On 21 June, US started enforcing the sanction on the junta controlled Myanmar Foreign Trade Bank and Myanma Investment and Commercial Bank. The sanctions aim to curtail the transactions through offshore accounts by using foreign currency.  The sanctions will affect the funding and procurement of arms and jet fuel from international markets including sanctioned Russian entities by the junta government. According to the statement from the US Department of the Treasury’s Office of Foreign Assets, the licences issued by the office for the banks expired on 05 August. These two banks handle all the transactions of the junta government, state owned enterprizes and payment of salaries for sailors. Economist U Sein Htay, a former member of the economic committee of the National League for Democracy government said: “Their associated business owners and cronies [two military-owned conglomerates, Myanma Economic Holdings and Myanmar Economic Corporation] also have to go through these two banks. So the transactions will impact them.” (Hein Htoo Zan, “US Closes Sanctions Window For Myanmar Junta Banks,” The Irrawaddy, 07 August 2023)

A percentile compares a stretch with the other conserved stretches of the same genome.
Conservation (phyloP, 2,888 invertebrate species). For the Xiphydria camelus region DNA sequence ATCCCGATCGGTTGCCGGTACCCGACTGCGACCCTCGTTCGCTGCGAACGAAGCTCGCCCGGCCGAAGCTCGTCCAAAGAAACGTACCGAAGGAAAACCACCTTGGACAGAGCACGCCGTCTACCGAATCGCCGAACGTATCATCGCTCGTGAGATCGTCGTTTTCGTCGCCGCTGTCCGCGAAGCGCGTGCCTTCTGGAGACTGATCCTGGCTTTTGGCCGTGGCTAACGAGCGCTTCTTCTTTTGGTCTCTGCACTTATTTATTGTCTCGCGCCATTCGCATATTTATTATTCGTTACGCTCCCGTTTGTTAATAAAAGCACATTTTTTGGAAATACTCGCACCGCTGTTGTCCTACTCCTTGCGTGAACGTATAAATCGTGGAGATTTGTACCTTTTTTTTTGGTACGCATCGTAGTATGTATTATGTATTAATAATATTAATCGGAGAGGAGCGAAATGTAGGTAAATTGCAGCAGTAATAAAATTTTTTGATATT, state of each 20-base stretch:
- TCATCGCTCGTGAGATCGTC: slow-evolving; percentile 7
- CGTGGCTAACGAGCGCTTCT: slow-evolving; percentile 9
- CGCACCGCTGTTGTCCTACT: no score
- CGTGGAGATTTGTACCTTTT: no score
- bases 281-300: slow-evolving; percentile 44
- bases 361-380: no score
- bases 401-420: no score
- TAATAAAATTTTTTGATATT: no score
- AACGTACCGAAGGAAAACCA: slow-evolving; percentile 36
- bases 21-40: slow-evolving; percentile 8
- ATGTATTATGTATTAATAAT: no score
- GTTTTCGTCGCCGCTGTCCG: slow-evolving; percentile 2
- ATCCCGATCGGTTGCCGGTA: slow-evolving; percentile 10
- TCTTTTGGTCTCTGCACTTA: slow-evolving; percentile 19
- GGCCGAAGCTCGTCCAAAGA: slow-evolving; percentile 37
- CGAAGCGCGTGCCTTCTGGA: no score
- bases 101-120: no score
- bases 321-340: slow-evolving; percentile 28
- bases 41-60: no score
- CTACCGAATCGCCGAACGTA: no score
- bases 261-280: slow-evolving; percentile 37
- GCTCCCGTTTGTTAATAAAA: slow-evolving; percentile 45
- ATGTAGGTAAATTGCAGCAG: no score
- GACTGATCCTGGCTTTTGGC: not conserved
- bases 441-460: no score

Former Democrat leaders says to focus on re-building the party rather than joining PT coalition
On 6 August, the former House Speaker Chuan Leekpai said they opposed the proposals of democrat members to join the coalition of Pheu Thai. Mr. Leekpai, who was also the former House speaker, said: “When individual members act on their own, it's their private matter. If it's a party matter, the board must adopt a resolution and no one should do anything that goes against it.” Former Democrat leader, Banyat Bantadtan, said that rebuilding the party should be given focus by the members rather than joining the government. He said: “Once we have a new leader and a new executive board, I'll ask them to consider this idea.” (Penchant Charoensuthipan, “Ex-Dem leaders slam coalition push,” Bangkok Post, 07  August 2023)

Iran and Sri Lanka to strengthen monetary cooperation